Charles Sargeant JAGGER (Kilnhurst 1885 - London 1934)
Cathal and the Woodfolk
Pencil and red and white chalk, with touches of gouache, drawn on two sheets of paper cut out by the artist and laid down onto a slightly larger sheet.
Squared for transfer in pencil, and with framing lines in pencil.
188 x 304 mm. (7 3/8 x 12 in.)
This is a preparatory study, with several differences, for one of Charles Sargeant Jagger’s earliest significant works; a bronze bas-relief of Cathal and the Woodfolk produced in 1914 while he was a student at the Royal College of Art. The relief was shown at the summer exhibition at the Royal Academy in May 1914, shortly before the sculptor won the Rome prize. A cast of Cathal and the Woodfolk is in the collection of the Victoria and Albert Museum, while another bronze cast of the relief is today in a private collection. A terracotta version of the composition was purchased directly from Jagger in March 1914 by Calouste Gulbenkian and is now in the Gulbenkian Museum in Lisbon, while two plaster versions are known; one from the collection of the British School in Rome that was sold at auction in 1987, and the other, which Jagger gave to his teacher at the Royal College of Art, Edouard Lanteri, that was sold at auction in 1992.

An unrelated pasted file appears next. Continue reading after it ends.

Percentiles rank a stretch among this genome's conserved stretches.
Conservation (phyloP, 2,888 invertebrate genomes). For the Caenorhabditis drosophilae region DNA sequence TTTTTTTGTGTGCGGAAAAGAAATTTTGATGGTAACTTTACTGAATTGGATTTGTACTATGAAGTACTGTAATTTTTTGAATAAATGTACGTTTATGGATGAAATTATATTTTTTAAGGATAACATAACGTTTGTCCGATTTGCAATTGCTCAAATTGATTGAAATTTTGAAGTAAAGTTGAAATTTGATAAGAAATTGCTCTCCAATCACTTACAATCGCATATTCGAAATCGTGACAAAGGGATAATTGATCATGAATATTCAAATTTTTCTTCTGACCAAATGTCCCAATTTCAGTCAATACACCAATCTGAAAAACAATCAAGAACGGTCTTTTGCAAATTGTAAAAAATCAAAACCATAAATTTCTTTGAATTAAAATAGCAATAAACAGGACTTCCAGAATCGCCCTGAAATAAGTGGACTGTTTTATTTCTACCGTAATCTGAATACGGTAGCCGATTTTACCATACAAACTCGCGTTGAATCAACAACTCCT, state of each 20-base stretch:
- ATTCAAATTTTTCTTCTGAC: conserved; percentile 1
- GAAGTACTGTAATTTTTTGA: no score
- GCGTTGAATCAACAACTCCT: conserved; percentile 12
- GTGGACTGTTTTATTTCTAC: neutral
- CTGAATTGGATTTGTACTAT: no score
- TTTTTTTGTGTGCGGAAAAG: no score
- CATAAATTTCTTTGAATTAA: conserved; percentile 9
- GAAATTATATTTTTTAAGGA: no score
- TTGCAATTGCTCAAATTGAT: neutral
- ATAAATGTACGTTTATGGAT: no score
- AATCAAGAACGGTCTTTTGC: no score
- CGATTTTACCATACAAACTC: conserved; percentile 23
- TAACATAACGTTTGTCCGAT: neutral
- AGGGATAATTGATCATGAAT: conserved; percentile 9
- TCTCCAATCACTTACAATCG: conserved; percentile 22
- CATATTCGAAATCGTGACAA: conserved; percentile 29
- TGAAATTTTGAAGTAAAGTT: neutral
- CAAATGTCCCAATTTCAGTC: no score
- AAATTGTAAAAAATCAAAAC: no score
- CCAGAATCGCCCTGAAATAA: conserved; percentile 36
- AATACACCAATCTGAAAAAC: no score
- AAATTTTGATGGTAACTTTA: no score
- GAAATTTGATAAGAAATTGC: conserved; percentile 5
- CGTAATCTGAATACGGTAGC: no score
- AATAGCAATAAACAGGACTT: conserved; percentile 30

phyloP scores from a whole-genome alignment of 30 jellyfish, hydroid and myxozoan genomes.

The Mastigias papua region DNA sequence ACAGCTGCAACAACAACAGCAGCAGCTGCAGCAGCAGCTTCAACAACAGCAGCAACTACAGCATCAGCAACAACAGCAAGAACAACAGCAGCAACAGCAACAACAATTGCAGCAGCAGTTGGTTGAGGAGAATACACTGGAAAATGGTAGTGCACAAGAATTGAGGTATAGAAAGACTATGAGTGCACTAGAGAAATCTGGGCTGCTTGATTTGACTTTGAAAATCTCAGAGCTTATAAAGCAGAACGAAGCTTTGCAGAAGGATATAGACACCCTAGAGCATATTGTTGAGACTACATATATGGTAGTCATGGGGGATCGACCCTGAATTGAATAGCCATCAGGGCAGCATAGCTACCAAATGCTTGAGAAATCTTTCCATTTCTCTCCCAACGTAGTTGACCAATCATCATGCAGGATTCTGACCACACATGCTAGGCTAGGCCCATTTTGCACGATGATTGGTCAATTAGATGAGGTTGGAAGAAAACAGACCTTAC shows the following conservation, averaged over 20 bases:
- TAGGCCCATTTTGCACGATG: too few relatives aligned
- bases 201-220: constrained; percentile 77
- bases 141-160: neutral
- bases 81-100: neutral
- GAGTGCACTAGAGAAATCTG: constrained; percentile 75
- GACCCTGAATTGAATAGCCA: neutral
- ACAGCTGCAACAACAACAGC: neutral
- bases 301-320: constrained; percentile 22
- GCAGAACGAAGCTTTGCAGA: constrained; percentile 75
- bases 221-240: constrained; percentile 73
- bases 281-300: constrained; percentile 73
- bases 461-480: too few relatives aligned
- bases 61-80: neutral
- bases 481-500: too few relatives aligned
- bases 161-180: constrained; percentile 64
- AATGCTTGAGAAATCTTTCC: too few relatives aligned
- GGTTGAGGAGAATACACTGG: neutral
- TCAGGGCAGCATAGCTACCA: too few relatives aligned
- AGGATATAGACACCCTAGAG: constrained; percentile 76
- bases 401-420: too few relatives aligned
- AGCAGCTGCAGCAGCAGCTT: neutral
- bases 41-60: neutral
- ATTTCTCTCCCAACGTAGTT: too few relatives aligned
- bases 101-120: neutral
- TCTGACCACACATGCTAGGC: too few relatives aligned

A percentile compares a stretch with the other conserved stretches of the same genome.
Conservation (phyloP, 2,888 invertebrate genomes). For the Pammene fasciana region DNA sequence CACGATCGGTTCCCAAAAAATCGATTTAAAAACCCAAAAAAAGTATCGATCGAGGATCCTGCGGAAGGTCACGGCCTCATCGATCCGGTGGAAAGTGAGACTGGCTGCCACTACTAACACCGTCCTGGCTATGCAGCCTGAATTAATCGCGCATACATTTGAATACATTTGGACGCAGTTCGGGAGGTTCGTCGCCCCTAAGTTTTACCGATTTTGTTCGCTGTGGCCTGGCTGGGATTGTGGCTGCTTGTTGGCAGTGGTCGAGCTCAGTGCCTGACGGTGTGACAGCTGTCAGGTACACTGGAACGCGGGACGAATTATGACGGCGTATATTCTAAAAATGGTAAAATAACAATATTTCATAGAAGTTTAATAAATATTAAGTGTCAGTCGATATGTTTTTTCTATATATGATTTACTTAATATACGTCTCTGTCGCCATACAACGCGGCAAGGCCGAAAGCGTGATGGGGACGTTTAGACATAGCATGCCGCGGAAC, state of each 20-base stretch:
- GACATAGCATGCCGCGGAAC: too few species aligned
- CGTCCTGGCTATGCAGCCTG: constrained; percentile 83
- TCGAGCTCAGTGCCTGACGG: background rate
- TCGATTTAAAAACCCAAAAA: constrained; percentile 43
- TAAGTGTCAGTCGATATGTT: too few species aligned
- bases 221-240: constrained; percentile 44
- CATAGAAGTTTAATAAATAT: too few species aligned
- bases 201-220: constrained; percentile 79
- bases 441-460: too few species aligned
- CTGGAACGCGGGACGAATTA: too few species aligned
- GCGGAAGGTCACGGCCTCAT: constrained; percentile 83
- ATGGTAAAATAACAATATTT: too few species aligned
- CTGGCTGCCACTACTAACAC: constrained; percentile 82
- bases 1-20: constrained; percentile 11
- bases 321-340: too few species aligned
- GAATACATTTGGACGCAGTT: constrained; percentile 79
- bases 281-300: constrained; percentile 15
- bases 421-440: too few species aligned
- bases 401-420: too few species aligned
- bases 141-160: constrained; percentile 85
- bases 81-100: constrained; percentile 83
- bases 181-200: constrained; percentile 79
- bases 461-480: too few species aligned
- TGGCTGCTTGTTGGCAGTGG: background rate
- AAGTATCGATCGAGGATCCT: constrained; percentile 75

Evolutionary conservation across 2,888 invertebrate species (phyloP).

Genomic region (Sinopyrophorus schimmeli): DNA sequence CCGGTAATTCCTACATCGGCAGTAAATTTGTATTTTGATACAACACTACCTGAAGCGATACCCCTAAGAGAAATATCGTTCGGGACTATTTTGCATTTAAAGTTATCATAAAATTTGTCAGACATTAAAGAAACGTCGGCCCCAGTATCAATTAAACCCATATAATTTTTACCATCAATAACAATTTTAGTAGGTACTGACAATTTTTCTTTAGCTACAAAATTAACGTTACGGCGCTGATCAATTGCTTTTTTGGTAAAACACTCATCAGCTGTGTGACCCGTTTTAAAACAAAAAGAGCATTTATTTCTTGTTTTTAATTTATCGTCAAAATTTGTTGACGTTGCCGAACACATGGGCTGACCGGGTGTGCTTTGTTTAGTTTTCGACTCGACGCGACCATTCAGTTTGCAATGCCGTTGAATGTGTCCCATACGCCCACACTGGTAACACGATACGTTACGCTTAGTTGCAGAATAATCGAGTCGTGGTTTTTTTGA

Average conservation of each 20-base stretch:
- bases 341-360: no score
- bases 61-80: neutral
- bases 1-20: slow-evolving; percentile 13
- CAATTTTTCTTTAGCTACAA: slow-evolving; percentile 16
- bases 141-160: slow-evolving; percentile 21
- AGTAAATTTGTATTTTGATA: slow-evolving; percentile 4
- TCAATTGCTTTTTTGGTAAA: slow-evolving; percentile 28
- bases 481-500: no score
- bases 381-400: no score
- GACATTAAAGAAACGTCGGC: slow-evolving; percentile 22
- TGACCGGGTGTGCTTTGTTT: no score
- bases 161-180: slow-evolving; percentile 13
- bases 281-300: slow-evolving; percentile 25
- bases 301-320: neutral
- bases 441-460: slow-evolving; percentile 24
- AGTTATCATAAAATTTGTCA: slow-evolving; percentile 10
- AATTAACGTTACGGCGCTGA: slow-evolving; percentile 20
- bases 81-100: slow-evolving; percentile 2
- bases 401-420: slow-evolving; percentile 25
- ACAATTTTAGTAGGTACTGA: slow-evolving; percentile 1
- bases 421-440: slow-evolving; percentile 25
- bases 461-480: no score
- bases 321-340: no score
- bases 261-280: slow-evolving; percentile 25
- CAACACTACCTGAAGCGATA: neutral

In one of the first articles devoted to the young sculptor’s work, published in The Studio in 1914, the critic I. G. McAllister noted in particular the bronze relief of Cathal and the Woodfolk: ‘Bacchanalian subjects have an attraction for Mr. Jagger, as giving plenty of scope for the imaginative faculty with which he is well endowed…His Cathal and the Woodfolk exhibited this year at Burlington House, though classical in treatment, has the unique quality of being very much alive; in fact the whole work is instinct with life and movement to a degree that is particularly noticeable. One is struck by the variety of types, nor will the naturally expressed action of the young girl on the right, with the unconventional treatment of the pose of the arm and hand, be overlooked. Another thing which occurs to one’s notice is the perfect modelling of the smallest detail, the sure outcome of a well-disciplined power of observation, and a very sound technical training. Very expressive are the feet and hands of each separate figure in the group. One is irresistibly reminded of youth and joie de vivrein this piece of work.’
The artist’s son, Cedric Jagger
The Fine Art Society, London, in 1988
Maria Rosa Figueiredo, Calouste Gulbenkian Museum. European Sculpture, Vol.II, Lisbon, 1999, p.116, under no.24; Ann Compton, The Sculpture of Charles Sargeant Jagger, Much Hadham and Aldershot, 2004, p.109, under no.15.